The attacks on Porter are the result, Frydenberg says, of vicious personal smears by Labor. No, they are cogent and serious criticisms made also by Malcolm Turnbull and the chief executive of Transparency International Australia. Frydenberg’s comments betray a lack of ethical (or common) sense. They are the comments one would expect from a cynical Liberal Party hack.
Brian Nelson, Fitzroy
Surely it’s obvious
Scott Morrison has requested advice over whether Christian Porter breached ministerial standards by accepting payments through a blind trust (The Age, 16/9). Why can’t he figure that out for himself?
Carole Meade, Kyneton
A foregone conclusion
The Prime Minister has asked his department to look into Christian Porter’s blind trust. What’s the betting it will either say that there is nothing wrong? Or perhaps the matter will just drag on and on on until the election is called, making the investigation redundant.
Noel Turnbull, Port Melbourne
Give one, give all
Dear all, I have just opened a blind trust. I promise every donor that they will not be granted any special favours whatsoever. Please contribute generously.
Jerry Koliha, South Melbourne
Ban all discrimination
What great news that the Andrews government will introduce legislation that will ban religious schools from sacking or refusing to employ teachers because of their sexuality or gender identity (The Age, 16/9). Such actions are unfair and discriminatory. When, however, will Victoria’s Education Department stop getting rid of older, experienced teachers under cover of the “excess process”? That too is unfair and discriminatory.
Judith Crotty, Dandenong North
Enshrined in law
Victorians are free to believe whatever they choose, religious or otherwise, but may not lawfully translate those beliefs into actions that harm or discriminate against others as defined by community expectations enshrined in law. This applies equally to employment in schools or vaccination requirements. In the current debates, Daniel Andrews has right on his side.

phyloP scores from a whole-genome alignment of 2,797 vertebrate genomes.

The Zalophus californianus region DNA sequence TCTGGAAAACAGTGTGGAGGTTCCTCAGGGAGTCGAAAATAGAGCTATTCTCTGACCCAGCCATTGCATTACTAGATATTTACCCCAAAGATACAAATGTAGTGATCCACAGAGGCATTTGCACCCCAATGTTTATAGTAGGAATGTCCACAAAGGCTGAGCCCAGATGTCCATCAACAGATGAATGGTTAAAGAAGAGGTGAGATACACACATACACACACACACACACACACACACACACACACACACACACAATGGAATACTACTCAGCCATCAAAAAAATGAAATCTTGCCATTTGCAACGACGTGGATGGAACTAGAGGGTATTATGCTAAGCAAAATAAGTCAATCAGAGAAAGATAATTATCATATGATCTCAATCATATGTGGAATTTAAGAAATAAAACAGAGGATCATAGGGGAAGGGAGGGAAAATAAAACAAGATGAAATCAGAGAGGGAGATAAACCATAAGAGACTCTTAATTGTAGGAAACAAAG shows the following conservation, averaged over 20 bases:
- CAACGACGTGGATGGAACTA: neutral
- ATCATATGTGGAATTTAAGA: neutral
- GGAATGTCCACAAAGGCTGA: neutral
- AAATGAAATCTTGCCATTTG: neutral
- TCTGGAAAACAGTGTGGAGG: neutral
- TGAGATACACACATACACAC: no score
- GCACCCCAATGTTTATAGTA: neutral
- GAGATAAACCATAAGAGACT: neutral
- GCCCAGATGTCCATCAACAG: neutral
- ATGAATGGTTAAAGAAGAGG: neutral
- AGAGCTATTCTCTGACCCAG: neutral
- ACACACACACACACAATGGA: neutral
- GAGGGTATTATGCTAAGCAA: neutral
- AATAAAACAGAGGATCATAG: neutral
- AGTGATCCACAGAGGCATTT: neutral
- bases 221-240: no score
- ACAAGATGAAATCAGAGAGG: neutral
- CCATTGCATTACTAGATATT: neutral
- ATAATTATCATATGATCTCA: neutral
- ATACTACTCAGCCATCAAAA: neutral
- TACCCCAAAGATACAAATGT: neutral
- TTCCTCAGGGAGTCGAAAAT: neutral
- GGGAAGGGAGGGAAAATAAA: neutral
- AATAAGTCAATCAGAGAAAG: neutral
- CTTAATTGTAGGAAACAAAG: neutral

Alastair Pritchard, Templestowe
Not all religious schools are alike. I know of many leading Catholic schools, for example, where gay teachers are employed without any fuss or issue. It is the outer-suburban and regional evangelical schools that have been the source of the problem.
The schools affiliated to the Australian Association of Christian Schools are the hardliners whose guiding article of faith is that “the (Bible) scriptures are God’s infallible and inerrant revelation to man…and the authoritative guide for all life and conduct”.
Such fundamentalism is inimical to modern democratic and indeed, mainstream Christian values, as was illustrated in the case of Israel Folau. No taxpayer-funded organisation should be exempt from the anti-discrimination laws that the rest of society observes.
Patrice McCarthy, Bendigo
Cheaper, more sensible
I am a former registered nurse and have a son who is a builder. Tim Pallas acknowledges the industry is in a precarious position as these essential workers contribute to the spread of COVID-19 due to the nature of their work and the unavoidable travel involved. He apparently considers this can be managed by sending teams of officials to crack down on compliance with public health rules at worksites (The Age, 14/9).
Would it not make more sense to instead utilise 50 nurses, including retired ones like myself, who would happily volunteer services for no pay, to attend these sites and vaccinate the workers? Surely this is a more expedient and sensible manner of dealing with this issue than wasting time and money playing “spot the non compliant”.
Christine Harris, Mordialloc
Power of the unions
The “we are all in this together” message has a nice ring to it as the citizens of Victoria try to cope with lockdown restrictions. In practice, we are not at all in this together. This is evidenced by the construction industry being allowed to operate, and be a hive of COVID-19 infections, while other industries remain shut, children cannot go to school and families are isolated from each other.
Is the construction industry seemingly favoured because Daniel Andrews is beholden to the unions? Or because he needs to continue his dream of leaving a legacy of buildings, re-routed railway crossings, etc across Victoria? Probably both.
Barbara Stewart, Beaumaris
Towards full vaccination
It is encouraging to read that major corporations including Telstra, Qantas, and SPC are leading the way in mandating employee vaccinations (The Age, 16/9). Can the leader of the security guards – “Vaccine hesitancy a cloud over major events calendar” (The Age, 16/9) – get on board too?
Felicity Browne, Kooyong
Bring the stranded home
I am pleased the Victorian Ombudsman, Deborah Glass, will look into the issue of the interstate travel permit system (The Age, 16/9). When the border to NSW was closed, that state’s COVID-19 numbers were rising quickly and we had to deal with an outbreak caused by removalists from NSW. It was understandable, at that time, to take this action.